Milwaukee, WI residents who are only a couple of years away from retirement age but lose their ability to work and make a living due to some medical condition have two options: retiring early or applying for social security disability benefits in Milwaukee, Wisconsin. However, by electing to apply of early retirement your monthly benefit is drastically reduced, for life. Whereas, if you are deemed disabled prior to full retirement age your monthly benefit is not reduced. Ultimately, resulting in thousands of dollars of additional payments per year.
Both options allow the beneficiary to support themselves until they reach retirement age. However, each option comes with its requirements and benefits, and it is up to the applicant to decide which one is more convenient in their particular situation.
In order to identify the best solution and obtain help with preparing and filing their claim, many Milwaukee residents choose to enlist the services of an experienced lawyer. This way, from the very first consultation, they can find out what the requirements and benefits for each alternative are, and they can make an informed decision.
Retiring Early vs. Applying for Disability Benefits in Milwaukee, WI
The differences between the two options are notable on several levels:
1. Eligibility and Application Requirements
In order to receive SSDI benefits, all the applicant has to do is prove that they have a physical or mental condition that will last at least 12 months, and that this condition affects their ability to work and earn their living.
The best starting point to assess eligibility for SSDI is the Social Security Administration’s “Listing of Medical Impairments.” However, applicants with other conditions and impairments may qualify as well.
The requirements for early retirement are more complicated. Perhaps the most important of them refers to the applicant’s age. It can range from 50 years for vested applicants with protective category service to 62 years for applicants without protective category service.
Applicants also need vesting, for which the requirements are as follows:
- Those whose WRS employment began after 1989 and ended before April 1998 need some creditable WRS service during five calendar years.
- Those whose WRS employment began in July 2011 or later must have at least five years of creditable WRS service.
- Those who do not fit in any of the above two categories were vested upon beginning their when their WRS employment.
2. Payable Benefits and Other Financial Implications
Although exceptions may exist, SSDI benefits usually match retirement benefits and exceed early retirement benefits. On the one hand, SSDI benefit payments are retroactive. They can cover a period of up to twelve months before the application date. On the other hand, retiring early brings about penalties of 30% from the full retirement benefits, which do not apply to SSDI benefits.
SSDI also brings about the “disability freeze.” It limits the negative effect of the zero earning period on the beneficiary’s retirement benefits. Otherwise put, the Social Security Administration will not take into account the periods of no or low-income when calculating the retirement benefits of an SSDI beneficiary. These periods do count for early retirement beneficiaries.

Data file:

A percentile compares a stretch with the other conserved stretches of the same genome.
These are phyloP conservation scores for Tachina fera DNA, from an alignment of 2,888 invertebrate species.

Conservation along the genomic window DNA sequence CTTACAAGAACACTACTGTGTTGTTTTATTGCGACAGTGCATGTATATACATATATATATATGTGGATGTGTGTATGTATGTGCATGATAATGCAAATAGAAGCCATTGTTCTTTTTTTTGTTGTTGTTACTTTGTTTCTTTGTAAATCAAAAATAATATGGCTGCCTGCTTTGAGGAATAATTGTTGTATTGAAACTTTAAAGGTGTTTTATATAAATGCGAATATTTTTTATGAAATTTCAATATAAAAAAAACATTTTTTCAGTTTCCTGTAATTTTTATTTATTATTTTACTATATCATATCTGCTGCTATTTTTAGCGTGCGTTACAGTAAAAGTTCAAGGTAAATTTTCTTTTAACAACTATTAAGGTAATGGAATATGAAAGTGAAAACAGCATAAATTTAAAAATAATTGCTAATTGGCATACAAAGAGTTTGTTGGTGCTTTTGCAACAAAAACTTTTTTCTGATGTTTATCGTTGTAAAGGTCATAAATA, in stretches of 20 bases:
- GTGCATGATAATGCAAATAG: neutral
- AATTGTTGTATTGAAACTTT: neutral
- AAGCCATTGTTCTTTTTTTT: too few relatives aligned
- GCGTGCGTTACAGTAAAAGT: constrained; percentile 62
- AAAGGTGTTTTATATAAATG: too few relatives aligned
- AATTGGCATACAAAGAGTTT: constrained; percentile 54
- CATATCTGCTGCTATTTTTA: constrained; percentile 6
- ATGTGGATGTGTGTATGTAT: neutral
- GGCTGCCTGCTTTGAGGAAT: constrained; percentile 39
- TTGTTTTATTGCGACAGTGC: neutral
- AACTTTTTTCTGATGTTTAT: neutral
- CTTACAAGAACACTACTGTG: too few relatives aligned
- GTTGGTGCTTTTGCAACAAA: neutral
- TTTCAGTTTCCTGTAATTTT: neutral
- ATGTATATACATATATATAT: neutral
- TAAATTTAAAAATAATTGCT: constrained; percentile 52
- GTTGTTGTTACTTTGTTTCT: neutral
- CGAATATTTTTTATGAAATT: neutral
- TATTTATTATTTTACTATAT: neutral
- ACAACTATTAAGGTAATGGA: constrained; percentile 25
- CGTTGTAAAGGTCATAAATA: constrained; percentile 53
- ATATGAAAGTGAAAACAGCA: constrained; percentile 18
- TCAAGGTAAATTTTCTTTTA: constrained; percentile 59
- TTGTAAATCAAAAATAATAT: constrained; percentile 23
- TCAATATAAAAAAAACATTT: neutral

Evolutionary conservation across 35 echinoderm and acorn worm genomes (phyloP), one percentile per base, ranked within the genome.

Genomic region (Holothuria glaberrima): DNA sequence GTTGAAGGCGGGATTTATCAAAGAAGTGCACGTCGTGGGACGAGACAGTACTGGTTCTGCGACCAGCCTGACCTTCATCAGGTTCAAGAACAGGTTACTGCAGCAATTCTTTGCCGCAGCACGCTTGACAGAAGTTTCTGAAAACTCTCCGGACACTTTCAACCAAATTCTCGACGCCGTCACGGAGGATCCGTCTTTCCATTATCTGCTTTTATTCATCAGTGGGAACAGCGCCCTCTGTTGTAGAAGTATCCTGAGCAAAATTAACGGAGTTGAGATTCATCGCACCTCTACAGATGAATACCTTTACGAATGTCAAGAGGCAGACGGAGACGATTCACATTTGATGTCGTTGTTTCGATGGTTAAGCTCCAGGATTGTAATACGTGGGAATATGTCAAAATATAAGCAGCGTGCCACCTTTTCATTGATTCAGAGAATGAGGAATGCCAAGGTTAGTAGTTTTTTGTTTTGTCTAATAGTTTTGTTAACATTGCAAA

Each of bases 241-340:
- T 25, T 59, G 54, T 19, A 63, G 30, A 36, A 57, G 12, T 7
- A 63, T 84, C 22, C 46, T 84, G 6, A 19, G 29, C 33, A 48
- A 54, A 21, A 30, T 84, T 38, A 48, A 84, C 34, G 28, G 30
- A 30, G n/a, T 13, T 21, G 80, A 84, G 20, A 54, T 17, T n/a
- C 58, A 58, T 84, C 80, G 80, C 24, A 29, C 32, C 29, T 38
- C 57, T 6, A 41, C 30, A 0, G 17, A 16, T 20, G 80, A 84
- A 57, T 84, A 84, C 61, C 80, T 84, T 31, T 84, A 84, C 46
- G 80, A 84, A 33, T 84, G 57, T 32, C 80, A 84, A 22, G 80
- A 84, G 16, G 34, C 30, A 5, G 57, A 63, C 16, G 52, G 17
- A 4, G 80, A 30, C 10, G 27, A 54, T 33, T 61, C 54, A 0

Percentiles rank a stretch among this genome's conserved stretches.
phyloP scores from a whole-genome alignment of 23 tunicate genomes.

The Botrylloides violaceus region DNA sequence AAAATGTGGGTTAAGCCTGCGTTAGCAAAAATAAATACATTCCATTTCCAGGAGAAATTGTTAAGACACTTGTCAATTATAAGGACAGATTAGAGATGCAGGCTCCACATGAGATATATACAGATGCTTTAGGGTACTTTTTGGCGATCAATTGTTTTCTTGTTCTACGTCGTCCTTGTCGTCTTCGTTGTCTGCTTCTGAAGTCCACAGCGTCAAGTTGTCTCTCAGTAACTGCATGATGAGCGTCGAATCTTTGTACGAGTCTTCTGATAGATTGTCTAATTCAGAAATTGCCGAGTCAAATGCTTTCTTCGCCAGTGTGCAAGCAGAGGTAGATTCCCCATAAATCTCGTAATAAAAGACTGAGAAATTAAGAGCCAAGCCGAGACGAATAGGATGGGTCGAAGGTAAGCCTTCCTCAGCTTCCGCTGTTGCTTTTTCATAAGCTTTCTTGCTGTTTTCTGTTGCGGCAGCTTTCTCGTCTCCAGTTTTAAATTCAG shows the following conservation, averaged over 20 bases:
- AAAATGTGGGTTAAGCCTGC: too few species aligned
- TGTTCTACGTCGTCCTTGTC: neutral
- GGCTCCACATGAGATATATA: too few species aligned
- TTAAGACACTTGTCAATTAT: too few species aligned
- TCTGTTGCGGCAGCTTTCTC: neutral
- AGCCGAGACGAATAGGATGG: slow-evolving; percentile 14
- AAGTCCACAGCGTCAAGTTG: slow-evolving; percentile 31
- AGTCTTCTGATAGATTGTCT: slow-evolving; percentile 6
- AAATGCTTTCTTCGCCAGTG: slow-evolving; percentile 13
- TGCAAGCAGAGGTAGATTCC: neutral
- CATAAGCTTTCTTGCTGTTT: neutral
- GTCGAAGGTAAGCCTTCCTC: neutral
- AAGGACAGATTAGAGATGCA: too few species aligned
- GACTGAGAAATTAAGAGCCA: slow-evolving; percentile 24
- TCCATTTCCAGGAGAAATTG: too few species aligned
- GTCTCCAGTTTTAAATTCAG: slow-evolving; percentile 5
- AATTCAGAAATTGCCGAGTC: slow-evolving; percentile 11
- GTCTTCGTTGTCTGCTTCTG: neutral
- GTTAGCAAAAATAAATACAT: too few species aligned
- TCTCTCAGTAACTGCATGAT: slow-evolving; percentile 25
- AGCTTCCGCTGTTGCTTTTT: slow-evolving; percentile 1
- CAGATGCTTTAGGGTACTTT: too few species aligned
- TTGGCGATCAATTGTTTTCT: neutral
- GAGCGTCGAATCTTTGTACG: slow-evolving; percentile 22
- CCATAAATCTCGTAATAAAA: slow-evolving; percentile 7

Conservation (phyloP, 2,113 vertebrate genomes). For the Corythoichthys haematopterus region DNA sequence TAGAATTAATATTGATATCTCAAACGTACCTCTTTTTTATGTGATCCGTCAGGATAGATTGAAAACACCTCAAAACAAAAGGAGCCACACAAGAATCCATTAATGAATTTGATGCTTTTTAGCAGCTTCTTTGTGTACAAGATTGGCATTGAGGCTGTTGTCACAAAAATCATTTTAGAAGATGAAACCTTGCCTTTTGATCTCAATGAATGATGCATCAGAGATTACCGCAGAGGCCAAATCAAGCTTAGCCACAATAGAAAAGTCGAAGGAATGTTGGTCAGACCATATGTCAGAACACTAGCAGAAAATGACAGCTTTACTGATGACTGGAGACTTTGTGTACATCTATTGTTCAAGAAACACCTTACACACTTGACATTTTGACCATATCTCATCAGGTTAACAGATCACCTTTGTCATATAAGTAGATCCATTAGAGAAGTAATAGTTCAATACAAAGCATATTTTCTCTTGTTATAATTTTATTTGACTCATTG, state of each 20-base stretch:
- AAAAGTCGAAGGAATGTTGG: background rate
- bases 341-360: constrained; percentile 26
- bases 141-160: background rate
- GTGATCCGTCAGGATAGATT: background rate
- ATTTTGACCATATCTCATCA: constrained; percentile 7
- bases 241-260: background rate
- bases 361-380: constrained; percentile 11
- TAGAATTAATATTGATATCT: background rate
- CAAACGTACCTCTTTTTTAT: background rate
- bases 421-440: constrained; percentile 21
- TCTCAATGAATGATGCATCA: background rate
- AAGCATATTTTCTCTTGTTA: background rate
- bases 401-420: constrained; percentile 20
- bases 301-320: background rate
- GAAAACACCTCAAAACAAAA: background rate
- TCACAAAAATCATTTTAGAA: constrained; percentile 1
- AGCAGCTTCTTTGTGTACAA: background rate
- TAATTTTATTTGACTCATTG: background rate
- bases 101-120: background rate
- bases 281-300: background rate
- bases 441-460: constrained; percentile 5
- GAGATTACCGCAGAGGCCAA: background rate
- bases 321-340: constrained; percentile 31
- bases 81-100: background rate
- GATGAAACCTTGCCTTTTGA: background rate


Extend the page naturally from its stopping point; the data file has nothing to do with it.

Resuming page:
3. Medicare Coverage
Medicare coverage is another reason why applying for disability benefits is preferably to retiring early. Those who retire early can only benefit from it after turning 65. Those who receive SSDI benefits, on the other hand, qualify for coverage within 24 months from the approval of their disability claim.
Drawing the Line: Retiring Early vs. Applying for Disability Benefits in Milwaukee
As the above differences suggest, SSDI benefits are preferable to early retirement. The only situation when early retirement remains the best solution is when the applicant does not suffer from any condition or impairment and will not qualify for disability benefits.
It is important to note that even those who have already chosen early retirement can apply for SSDI. If they receive the approval, they will switch from early retirement to SSDI until they can fully retire. If their SSDI claim receives a negative verdict, they can either appeal it or accept it and continue to receive their early retirement benefits.
No matter the situation, anyone in the situation of choosing between early retirement and SSDI can benefit from the advice of an experienced SSDI lawyer in Milwaukee, Wisconsin and they have nothing to lose. Some social security benefits lawyers in Milwaukee, like the Tabak Law LLC team, offer free case reviews, allowing potential applicants to receive answers to their questions and advice without paying.
Those who want to save time and effort, and make sure their SSDI claim is thoroughly supported and with higher approval chances can hire the lawyer they discuss their case with and let them take over the legal hassles.
Schedule a Free Case Review with a Tabak Law SSDI lawyer in Milwaukee
If you have not yet decided what is best for you – retiring early or applying for disability benefits – discussing your case with a Tabak Law attorney in Milwaukee will surely help. Call 844-432-0114, or use the online contact form to schedule a FREE consultation, and you’ll obtain all the answers and advice you need!